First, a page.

## Tanguy Vernet [1]

Quivers are finite graphs with an orientation. Like groups or Lie algebras, they have a representation theory and a natural goal is then to classify their indecomposable representations.

In this talk, I will cover foundational results concerning the classification of indecomposable quiver representations and illustrate them on elementary examples. The culminating point is Kac's theorem (1982), which links indecomposable representations to root systems of Lie algebras.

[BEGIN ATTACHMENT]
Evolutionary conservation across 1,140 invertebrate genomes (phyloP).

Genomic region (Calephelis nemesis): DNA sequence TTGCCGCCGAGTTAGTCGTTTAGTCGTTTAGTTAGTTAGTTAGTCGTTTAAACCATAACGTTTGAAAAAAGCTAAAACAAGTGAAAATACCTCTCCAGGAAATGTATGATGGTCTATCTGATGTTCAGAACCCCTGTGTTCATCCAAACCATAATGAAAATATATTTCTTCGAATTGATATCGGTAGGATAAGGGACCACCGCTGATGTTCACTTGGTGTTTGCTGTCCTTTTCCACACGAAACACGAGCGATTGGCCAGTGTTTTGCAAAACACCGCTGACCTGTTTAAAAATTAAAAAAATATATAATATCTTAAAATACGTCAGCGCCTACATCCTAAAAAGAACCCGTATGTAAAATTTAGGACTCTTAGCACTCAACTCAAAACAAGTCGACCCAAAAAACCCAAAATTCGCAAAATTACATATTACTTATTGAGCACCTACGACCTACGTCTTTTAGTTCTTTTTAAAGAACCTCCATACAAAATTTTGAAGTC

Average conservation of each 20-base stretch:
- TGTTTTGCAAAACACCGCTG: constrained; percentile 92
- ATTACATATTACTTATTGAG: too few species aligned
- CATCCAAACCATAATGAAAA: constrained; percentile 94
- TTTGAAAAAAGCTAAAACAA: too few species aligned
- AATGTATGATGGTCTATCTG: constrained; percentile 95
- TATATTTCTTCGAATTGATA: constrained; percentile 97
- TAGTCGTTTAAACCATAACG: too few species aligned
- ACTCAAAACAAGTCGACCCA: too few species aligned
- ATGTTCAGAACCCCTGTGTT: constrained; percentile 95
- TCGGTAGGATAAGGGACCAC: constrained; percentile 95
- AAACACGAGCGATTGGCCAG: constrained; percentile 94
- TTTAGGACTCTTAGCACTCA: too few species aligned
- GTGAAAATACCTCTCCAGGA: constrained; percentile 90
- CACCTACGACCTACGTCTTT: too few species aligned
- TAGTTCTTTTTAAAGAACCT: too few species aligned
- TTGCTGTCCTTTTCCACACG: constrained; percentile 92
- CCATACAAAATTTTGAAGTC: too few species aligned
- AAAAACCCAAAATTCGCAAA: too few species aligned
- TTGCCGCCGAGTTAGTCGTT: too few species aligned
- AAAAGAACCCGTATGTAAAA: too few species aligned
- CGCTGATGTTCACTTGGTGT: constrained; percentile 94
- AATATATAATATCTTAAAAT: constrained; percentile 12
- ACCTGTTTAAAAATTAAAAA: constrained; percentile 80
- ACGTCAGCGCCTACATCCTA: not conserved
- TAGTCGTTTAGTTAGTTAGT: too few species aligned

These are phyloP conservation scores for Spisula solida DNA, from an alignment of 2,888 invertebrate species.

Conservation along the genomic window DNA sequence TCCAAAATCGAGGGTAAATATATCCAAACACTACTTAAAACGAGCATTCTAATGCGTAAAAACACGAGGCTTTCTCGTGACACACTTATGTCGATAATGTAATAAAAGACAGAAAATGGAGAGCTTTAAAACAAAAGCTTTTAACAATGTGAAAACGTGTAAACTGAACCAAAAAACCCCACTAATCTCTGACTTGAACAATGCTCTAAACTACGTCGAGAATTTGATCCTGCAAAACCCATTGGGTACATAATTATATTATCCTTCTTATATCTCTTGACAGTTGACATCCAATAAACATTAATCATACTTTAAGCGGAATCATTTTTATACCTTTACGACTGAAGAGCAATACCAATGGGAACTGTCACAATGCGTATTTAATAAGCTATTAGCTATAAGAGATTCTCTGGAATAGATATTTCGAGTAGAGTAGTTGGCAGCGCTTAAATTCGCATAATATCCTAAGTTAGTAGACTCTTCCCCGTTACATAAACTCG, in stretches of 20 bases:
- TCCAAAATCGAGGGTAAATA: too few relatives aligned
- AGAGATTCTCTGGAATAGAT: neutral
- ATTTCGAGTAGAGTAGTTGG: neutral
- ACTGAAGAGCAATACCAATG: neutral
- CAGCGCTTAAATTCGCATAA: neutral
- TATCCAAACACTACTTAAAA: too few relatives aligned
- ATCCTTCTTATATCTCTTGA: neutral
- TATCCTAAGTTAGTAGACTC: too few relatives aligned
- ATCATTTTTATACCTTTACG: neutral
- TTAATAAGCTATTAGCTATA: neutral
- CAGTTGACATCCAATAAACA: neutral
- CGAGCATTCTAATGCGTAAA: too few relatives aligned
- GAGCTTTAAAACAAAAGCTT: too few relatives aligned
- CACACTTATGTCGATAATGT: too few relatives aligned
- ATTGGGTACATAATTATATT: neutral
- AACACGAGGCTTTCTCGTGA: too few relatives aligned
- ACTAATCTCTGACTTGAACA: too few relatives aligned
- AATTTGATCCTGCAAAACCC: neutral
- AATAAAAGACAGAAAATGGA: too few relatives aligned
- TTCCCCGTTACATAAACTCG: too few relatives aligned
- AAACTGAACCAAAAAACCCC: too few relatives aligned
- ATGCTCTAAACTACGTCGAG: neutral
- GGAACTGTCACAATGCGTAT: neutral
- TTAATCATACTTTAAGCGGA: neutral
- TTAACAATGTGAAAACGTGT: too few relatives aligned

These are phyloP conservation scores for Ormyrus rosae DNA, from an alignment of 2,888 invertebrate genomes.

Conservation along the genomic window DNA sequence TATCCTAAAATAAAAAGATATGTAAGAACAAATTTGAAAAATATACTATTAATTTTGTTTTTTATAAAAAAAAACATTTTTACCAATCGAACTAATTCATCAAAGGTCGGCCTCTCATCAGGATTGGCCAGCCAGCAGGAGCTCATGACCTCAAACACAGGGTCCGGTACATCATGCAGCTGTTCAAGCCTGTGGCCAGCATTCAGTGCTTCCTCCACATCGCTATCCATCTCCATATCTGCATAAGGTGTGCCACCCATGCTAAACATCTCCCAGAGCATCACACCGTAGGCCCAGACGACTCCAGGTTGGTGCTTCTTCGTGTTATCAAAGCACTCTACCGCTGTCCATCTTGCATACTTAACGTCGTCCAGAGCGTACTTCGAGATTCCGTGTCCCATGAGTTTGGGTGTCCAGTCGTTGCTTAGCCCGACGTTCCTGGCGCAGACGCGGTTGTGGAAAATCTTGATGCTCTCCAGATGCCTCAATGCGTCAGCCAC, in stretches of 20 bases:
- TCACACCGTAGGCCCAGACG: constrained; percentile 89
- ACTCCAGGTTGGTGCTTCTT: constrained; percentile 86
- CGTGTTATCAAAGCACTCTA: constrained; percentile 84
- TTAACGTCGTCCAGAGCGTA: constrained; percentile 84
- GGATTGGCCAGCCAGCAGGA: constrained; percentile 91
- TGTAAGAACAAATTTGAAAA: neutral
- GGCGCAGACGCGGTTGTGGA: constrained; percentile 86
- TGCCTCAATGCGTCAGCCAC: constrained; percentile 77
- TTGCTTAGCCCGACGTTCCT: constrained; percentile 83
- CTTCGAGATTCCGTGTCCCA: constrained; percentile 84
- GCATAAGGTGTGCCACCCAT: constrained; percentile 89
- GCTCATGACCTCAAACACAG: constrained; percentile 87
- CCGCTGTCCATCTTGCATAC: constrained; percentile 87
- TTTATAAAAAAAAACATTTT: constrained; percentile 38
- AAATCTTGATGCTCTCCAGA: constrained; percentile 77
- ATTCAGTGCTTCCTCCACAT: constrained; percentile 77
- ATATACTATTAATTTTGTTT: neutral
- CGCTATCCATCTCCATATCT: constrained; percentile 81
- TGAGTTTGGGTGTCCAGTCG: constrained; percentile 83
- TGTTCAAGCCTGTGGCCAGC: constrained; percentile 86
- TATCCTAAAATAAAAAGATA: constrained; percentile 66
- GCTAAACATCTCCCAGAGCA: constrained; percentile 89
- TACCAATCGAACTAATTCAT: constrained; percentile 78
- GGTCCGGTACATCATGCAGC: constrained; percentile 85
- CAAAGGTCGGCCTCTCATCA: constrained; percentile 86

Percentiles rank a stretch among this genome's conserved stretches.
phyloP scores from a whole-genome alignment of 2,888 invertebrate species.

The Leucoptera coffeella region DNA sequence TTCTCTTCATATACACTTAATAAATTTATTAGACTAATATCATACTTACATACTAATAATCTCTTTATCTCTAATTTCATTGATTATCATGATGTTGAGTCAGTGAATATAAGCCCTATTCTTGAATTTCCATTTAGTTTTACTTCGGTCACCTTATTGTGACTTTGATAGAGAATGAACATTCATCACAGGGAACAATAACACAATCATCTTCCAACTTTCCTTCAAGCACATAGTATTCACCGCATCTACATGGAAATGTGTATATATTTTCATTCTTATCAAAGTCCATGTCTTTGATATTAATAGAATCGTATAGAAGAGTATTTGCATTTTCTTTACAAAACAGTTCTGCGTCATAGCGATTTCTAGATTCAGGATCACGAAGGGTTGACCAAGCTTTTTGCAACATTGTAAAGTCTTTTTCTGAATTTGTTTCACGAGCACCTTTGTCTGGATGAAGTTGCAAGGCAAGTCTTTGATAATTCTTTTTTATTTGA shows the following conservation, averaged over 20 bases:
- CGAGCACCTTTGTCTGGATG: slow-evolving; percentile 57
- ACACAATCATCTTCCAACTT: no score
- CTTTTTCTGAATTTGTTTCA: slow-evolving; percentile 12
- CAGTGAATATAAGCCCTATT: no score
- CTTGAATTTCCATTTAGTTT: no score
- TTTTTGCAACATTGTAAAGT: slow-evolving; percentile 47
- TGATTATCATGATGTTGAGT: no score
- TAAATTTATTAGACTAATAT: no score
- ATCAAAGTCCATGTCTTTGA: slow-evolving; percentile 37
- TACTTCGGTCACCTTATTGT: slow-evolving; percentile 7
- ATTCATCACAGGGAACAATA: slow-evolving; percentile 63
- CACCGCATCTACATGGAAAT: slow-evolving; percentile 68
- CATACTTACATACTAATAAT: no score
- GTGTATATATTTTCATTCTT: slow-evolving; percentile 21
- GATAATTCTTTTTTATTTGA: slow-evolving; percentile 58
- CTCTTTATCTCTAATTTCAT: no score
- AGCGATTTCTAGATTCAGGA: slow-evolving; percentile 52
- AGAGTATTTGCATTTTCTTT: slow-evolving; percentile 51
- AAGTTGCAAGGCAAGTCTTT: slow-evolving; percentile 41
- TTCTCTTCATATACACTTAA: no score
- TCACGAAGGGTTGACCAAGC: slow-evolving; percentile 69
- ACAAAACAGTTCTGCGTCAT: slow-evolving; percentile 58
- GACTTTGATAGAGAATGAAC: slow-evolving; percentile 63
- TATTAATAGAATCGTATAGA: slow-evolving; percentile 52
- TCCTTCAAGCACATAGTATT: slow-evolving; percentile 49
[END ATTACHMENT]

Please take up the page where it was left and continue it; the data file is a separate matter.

The proof relies on a geometric interpretation, in which isomorphism classes of representations are identified to orbits of some affine space under the action of an algebraic group. It involves arithmetic techniques and a polynomial counting of representations over finite fields (Kac's polynomial). It was proved more recently that Kac's polynomial has non-negative coefficients (Hausel, Letellier, Rodriguez-Villegas 2013). I will try to give some intuition for the proof in a particular case (Crawley-Boevey, Van den Bergh 2004). If time allows, I will say a few words about a related polynomial counting over finite quotients of local fields.